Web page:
Since the "pioneering" time of the mid-1980s, the rate of adoption of in situ bioremediation strategies has been stagnating. To paraphrase Mark Twain, however, news of the demise of bioremediation may have been exaggerated; there is still a widespread belief that bioremediation remains a viable and promising technology.

Among the many topics addressed in this book, three are of particular significance. The first concerns the development of suitable toxicological tests to be used in conjunction with bioremediation strategies. Traditional reliance on chemical analysis to understand the direction and extent of treatment in a bioremediation process has been found to be inadequate. Whereas the goal of bioremediation is toxicity reduction, few direct, reliable measures of this process are as yet available. Another area of intense discussion is the assessment of market forces contributing to the acceptability of bioremediation. Finally, another important component is a series of lectures and lively exchanges devoted to practical applications of different bioremediation technologies. The range of subjects covers a wide spectrum, encompassing emerging technologies as well as actual, full-scale operations. Examples discussed include landfarming, biopiling, composting, phytoremediation and mycoremediation. Each technology is explored for its utility and capability to provide desired treatment goals.

Advantages and limitations of each technology are discussed. The concept of natural attenuation is also critically evaluated since in some cases where time to remediation is not a significant factor, it may be an alternative to active bioremediation operations.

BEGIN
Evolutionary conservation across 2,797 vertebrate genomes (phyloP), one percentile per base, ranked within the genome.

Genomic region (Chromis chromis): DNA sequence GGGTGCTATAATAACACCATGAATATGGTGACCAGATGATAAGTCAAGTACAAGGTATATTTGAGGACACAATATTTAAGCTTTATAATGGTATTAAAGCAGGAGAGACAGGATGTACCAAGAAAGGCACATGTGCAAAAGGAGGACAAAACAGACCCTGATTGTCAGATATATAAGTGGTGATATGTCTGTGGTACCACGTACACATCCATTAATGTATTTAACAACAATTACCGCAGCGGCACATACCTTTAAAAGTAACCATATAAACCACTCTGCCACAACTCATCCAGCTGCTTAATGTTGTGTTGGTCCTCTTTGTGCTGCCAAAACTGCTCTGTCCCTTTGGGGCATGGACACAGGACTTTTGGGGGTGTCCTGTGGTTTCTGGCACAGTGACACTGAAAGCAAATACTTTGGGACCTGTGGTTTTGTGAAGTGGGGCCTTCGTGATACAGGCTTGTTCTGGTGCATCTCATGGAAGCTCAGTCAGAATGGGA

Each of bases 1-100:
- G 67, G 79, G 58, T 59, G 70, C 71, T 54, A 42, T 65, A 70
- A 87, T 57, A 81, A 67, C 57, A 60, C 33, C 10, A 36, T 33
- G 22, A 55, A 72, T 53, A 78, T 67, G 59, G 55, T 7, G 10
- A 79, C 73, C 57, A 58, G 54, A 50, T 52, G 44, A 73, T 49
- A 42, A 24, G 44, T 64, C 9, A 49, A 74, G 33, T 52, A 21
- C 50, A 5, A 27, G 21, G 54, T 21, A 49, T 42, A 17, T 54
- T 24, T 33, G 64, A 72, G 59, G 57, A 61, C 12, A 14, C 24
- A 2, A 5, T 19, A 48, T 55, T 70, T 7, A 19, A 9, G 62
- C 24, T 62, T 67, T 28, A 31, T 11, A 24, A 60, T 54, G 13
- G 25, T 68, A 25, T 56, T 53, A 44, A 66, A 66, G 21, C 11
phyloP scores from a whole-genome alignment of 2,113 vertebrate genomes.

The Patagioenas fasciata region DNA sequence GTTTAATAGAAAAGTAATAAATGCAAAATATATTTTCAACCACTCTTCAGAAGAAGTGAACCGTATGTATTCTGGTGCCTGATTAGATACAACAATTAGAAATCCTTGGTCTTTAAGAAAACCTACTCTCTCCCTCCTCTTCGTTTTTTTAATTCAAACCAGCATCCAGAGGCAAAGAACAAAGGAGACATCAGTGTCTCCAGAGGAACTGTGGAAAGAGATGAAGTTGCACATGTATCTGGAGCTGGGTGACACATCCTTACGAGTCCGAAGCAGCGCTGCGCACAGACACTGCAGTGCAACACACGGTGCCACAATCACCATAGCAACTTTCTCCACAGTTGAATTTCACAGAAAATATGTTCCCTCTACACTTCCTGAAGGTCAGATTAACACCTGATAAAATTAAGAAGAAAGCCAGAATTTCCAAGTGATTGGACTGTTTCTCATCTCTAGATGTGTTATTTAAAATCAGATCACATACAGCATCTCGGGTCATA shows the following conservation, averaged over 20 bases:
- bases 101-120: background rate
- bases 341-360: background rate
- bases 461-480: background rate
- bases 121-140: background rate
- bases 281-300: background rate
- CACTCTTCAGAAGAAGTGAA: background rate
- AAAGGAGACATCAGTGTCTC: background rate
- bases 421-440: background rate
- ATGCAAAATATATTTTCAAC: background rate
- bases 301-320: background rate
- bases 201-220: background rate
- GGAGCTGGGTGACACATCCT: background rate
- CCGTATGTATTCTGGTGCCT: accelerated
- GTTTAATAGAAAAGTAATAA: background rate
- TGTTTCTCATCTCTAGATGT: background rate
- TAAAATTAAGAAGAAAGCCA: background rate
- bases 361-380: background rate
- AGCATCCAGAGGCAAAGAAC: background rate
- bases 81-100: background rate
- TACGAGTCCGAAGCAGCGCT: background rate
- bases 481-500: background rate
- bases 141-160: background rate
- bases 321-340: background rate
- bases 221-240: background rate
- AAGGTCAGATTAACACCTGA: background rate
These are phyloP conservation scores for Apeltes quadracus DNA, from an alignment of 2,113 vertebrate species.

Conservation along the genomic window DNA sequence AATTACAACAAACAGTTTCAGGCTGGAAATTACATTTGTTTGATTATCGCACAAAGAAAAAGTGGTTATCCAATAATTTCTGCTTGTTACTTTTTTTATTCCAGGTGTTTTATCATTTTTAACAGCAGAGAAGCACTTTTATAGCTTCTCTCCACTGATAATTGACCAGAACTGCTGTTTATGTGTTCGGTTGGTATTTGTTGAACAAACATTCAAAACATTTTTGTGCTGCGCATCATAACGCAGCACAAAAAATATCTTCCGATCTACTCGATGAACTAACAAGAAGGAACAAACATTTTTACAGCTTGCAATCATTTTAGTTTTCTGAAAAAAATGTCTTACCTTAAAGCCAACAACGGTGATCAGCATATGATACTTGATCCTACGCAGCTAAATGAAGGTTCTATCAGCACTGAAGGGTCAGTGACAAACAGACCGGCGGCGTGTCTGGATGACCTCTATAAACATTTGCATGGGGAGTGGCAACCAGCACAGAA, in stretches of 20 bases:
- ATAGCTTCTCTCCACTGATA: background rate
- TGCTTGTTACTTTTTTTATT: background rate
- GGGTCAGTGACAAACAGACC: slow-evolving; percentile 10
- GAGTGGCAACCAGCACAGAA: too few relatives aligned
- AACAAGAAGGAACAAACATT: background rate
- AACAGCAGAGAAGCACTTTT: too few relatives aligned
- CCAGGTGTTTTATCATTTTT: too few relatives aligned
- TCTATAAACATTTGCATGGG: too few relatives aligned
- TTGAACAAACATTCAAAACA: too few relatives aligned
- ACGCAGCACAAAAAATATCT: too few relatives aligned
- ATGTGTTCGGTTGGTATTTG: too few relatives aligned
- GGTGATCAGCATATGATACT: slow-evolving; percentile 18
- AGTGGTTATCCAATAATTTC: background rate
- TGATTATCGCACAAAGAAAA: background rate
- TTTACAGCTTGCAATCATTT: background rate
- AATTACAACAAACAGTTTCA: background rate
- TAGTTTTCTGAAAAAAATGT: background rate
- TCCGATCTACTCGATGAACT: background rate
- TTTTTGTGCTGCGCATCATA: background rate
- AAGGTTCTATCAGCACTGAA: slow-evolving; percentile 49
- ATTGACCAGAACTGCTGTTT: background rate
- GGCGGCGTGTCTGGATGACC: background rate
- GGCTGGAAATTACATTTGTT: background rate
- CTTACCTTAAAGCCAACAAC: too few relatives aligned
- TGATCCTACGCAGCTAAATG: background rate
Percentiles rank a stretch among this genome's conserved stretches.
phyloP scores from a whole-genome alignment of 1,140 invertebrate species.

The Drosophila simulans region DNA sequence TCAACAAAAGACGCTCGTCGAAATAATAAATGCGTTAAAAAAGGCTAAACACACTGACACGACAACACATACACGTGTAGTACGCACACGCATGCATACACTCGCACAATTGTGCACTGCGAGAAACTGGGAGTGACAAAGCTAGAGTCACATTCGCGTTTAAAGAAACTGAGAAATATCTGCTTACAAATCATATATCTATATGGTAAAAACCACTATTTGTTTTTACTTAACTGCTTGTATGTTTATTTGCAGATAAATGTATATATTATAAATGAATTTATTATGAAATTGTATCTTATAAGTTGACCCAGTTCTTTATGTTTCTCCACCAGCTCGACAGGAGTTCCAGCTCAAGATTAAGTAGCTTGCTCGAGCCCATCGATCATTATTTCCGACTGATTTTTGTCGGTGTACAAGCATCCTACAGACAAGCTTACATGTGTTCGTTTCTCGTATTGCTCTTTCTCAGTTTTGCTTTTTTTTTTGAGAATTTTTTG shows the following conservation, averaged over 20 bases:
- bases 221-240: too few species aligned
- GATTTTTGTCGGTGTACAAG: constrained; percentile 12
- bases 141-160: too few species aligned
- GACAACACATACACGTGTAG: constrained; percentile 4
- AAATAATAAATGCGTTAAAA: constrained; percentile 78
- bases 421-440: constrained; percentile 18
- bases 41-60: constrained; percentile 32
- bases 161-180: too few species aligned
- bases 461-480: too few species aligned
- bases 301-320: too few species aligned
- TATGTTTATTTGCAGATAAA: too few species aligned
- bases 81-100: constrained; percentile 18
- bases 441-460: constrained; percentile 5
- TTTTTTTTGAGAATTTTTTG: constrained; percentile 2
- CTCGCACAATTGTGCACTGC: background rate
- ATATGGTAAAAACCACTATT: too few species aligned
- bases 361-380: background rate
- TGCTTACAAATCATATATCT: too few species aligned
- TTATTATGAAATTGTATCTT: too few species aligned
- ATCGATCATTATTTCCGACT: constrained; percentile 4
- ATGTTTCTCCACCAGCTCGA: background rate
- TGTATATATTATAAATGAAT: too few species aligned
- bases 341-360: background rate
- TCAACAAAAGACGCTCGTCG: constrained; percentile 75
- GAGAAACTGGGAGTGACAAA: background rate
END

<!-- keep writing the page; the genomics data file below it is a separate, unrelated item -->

Interest in arsenic in ground water has greatly increased in the past decade because of the increased awareness of human health effects and the costs of avoidance or treatment of ground water supplies used for consumption. The goal of this book is to provide a description of the basic processes that affect arsenic occurrence and transport by providing sufficient background information on arsenic geochemistry and descriptions of hi- arsenic ground water, both affected and unaffected by human activity. An understanding of thermodynamics, adsorption, and the speciation of arsenic in solid phases, which are described in first three chapters, is needed to predict the fate of arsenic in ground water systems. Large-scale and deep movement of ground water can and has redistributed arsenic in the near surface environment, as described in the next two chapters. These large-scale systems can affect large volumes of both ground water and surface water, such as in the Yellowstone system, and can produce mineralised zones that subsequently release arsenic to ground water supplies. Regional identification of high-arsenic ground water and its consumption as described in the next three chapters clearly demonstrates a need for increased wat- quality monitoring, particularly in south and southeast Asia. Chapters 9-11 provide examples of high arsenic ground water associated with sulfide mineral oxidation and alkaline conditions. Finally, smaller scale studies of the effects of human activities that have produced high-arsenic ground water and methods for attenuation of ground water are presented.